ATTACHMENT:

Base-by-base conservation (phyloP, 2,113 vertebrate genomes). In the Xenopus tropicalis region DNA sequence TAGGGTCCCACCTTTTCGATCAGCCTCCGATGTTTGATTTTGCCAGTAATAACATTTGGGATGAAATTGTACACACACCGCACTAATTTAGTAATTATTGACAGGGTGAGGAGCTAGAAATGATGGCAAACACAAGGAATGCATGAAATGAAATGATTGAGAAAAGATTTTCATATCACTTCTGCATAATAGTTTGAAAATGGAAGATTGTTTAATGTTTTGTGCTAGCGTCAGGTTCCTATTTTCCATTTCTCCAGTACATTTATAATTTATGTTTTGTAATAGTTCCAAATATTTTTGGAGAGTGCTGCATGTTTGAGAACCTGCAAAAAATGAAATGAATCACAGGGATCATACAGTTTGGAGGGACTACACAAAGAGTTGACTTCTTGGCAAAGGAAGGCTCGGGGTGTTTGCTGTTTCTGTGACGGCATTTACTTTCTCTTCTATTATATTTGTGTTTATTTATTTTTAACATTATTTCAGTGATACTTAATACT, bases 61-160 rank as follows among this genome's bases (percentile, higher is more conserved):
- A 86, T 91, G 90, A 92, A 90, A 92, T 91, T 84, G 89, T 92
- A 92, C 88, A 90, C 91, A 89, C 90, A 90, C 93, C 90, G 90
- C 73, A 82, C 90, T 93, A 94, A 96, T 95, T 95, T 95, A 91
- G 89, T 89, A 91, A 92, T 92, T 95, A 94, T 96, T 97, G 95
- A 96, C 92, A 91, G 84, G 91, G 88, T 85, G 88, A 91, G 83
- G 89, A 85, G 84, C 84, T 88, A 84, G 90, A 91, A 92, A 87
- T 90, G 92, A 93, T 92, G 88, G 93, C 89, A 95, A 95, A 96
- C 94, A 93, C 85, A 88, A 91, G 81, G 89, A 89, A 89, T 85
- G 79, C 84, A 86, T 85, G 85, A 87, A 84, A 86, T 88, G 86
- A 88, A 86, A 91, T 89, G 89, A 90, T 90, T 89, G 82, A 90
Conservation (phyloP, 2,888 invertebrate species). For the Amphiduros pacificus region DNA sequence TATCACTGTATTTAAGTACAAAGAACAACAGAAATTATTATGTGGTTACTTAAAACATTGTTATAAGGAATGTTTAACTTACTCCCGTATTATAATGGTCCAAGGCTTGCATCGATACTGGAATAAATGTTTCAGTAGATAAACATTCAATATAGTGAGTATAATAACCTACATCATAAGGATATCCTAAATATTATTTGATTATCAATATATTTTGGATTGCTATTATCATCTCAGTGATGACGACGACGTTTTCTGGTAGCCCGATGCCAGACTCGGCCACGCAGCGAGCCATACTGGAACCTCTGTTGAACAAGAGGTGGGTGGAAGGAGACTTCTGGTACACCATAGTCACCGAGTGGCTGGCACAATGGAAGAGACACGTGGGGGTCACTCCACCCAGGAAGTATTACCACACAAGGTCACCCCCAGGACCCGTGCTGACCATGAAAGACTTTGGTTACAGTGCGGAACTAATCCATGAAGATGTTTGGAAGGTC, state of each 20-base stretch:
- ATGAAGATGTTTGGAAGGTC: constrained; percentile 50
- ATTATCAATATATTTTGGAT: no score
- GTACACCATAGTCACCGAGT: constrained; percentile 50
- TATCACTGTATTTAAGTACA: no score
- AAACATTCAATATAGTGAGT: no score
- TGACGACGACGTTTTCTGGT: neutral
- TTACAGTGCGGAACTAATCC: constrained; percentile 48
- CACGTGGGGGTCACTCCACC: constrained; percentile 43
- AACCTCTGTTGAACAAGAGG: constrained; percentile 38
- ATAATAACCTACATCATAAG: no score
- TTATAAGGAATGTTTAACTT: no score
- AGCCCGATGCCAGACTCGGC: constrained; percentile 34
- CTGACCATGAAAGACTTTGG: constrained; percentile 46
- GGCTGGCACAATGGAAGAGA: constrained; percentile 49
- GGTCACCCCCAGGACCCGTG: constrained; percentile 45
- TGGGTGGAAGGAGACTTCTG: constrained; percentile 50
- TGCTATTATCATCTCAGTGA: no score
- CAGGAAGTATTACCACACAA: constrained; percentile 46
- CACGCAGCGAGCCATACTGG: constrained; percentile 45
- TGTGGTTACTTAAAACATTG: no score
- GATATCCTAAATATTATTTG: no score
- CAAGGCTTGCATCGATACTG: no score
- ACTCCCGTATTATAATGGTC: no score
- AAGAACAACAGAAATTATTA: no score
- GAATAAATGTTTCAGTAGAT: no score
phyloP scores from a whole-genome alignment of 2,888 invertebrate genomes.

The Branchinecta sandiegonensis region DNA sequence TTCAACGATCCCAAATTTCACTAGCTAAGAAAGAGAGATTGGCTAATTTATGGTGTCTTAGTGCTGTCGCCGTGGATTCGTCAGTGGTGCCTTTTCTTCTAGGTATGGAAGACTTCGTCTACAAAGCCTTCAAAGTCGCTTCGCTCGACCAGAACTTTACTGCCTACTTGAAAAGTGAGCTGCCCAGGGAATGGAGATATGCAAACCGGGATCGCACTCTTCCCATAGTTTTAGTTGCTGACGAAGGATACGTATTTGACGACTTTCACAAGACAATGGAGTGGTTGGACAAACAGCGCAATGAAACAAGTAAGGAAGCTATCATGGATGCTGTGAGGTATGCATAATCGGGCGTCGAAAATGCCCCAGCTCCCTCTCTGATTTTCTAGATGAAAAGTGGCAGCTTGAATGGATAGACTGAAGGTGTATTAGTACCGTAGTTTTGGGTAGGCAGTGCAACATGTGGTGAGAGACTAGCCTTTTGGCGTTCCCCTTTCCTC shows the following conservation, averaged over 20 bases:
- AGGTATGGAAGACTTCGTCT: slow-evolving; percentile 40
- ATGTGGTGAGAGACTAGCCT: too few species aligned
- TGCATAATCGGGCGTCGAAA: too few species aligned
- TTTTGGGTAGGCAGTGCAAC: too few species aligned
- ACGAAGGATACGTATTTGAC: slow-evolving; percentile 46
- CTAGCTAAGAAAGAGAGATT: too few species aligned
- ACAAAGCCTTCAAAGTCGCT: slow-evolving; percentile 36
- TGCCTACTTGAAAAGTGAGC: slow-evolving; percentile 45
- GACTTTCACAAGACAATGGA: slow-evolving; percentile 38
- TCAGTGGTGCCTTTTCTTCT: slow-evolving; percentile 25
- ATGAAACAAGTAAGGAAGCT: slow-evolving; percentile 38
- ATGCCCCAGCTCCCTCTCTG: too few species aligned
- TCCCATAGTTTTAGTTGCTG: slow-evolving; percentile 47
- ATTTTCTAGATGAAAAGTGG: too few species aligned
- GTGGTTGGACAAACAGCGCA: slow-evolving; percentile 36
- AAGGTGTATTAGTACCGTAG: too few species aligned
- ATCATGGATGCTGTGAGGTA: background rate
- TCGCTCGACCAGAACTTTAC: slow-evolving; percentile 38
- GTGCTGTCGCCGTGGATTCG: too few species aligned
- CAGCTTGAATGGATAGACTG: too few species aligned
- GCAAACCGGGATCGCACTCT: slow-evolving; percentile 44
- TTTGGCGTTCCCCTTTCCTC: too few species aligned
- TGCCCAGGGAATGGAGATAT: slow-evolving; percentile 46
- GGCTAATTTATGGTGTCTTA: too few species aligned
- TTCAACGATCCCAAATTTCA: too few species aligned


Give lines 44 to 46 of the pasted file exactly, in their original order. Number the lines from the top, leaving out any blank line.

- ACGAAGGATACGTATTTGAC: slow-evolving; percentile 46
- CTAGCTAAGAAAGAGAGATT: too few species aligned
- ACAAAGCCTTCAAAGTCGCT: slow-evolving; percentile 36